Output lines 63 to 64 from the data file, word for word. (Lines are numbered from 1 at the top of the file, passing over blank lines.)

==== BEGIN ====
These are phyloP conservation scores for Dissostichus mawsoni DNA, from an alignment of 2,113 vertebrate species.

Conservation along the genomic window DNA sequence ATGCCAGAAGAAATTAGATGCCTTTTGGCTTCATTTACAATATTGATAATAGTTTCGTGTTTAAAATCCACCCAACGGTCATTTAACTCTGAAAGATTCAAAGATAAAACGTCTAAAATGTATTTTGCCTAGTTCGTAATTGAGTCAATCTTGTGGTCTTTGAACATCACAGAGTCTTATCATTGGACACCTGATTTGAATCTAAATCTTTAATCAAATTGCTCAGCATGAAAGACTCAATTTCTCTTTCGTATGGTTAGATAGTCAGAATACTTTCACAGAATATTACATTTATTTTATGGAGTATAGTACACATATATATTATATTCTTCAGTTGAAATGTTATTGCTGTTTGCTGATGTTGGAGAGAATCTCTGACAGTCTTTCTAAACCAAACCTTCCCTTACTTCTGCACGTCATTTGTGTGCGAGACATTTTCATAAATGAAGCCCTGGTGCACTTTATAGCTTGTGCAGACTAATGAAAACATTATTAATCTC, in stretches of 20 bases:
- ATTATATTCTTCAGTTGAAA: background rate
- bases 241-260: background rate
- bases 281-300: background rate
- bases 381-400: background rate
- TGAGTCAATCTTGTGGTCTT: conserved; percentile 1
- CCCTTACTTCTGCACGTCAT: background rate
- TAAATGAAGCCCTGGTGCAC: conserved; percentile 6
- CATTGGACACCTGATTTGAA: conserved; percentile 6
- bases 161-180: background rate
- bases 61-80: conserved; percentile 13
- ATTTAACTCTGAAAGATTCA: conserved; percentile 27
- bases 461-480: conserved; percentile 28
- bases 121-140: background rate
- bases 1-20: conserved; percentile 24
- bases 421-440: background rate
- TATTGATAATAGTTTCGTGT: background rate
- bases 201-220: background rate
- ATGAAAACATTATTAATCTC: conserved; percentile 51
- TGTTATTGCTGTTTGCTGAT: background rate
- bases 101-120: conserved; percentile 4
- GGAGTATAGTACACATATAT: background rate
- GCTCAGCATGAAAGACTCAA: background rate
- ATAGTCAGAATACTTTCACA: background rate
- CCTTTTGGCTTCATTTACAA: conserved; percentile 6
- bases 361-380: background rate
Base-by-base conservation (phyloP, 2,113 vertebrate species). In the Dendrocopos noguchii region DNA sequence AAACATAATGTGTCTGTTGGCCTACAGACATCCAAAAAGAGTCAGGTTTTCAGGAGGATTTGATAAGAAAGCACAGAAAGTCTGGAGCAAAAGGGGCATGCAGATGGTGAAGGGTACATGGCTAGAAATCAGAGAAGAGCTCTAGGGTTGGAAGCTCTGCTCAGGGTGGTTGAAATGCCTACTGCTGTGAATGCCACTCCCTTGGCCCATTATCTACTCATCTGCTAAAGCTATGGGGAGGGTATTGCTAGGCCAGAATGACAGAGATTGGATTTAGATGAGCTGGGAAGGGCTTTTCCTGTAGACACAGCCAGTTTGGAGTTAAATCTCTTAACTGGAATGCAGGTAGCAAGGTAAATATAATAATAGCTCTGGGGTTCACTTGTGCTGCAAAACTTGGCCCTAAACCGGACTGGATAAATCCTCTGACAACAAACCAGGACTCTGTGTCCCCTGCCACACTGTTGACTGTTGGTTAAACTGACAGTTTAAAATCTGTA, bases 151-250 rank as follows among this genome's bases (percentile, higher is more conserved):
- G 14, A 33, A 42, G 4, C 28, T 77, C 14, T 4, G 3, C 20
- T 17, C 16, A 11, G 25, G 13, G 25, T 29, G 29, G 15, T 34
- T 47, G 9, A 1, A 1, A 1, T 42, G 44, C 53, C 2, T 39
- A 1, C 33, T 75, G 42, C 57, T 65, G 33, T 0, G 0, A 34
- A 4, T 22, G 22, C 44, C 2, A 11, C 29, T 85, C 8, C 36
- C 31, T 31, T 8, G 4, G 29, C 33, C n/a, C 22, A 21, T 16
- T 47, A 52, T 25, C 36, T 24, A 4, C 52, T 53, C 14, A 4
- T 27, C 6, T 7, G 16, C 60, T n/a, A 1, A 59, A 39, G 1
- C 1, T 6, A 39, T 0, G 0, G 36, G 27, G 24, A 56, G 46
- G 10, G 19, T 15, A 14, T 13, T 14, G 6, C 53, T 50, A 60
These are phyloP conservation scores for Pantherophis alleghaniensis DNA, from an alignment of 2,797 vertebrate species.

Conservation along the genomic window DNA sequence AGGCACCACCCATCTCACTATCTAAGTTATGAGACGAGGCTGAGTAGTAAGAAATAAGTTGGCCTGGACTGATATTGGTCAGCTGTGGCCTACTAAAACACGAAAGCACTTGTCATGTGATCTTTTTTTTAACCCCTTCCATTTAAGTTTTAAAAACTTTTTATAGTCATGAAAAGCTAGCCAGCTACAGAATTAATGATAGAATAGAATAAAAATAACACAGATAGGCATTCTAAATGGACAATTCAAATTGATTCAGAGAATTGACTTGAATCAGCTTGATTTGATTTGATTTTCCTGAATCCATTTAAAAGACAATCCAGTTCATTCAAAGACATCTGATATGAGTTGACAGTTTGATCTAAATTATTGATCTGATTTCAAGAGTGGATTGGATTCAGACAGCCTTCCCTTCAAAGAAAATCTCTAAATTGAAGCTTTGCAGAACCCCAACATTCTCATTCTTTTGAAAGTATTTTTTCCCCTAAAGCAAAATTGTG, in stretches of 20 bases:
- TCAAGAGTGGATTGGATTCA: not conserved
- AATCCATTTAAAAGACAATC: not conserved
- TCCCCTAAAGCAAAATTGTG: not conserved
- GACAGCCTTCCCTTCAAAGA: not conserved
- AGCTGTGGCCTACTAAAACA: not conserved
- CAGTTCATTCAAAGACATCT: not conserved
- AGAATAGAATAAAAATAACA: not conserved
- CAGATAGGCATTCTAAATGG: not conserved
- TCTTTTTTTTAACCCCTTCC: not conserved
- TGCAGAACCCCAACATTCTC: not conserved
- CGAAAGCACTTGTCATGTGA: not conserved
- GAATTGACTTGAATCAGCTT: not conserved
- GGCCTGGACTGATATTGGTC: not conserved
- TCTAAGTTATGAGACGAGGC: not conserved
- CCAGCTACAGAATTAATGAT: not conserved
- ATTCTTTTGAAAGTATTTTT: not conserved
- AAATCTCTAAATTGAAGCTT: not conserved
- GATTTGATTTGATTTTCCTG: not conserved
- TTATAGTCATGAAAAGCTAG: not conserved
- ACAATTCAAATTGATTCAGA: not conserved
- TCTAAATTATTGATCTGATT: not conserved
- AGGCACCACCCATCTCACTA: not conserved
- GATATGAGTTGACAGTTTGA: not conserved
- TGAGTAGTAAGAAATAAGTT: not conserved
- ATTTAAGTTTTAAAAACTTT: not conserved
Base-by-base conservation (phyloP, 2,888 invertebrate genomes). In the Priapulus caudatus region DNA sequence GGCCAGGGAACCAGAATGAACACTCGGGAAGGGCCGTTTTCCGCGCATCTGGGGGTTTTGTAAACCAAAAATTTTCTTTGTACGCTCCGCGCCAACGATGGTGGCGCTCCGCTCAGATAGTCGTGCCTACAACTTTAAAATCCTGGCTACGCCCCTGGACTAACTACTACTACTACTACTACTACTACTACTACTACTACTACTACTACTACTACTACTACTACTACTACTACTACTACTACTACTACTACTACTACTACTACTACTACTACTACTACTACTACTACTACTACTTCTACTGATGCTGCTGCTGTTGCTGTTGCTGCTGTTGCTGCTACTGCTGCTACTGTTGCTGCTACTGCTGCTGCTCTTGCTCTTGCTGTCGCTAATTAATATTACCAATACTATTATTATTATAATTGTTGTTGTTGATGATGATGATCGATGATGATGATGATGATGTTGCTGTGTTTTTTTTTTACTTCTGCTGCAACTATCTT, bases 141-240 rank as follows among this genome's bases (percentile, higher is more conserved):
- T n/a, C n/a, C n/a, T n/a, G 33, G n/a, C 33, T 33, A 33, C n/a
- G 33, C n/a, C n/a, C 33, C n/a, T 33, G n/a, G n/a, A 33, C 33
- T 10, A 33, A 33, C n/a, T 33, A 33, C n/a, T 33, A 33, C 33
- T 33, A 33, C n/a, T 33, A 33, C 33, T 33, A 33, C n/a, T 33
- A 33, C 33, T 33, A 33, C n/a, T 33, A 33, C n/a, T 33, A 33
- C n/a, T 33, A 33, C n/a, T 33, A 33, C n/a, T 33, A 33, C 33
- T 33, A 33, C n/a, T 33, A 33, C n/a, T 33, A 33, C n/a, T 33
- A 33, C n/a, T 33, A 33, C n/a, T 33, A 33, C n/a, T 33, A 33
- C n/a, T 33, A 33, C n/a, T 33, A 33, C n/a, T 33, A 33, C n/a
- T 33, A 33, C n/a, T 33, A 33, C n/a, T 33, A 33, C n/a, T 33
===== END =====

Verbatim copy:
- GATATGAGTTGACAGTTTGA: not conserved
- TGAGTAGTAAGAAATAAGTT: not conserved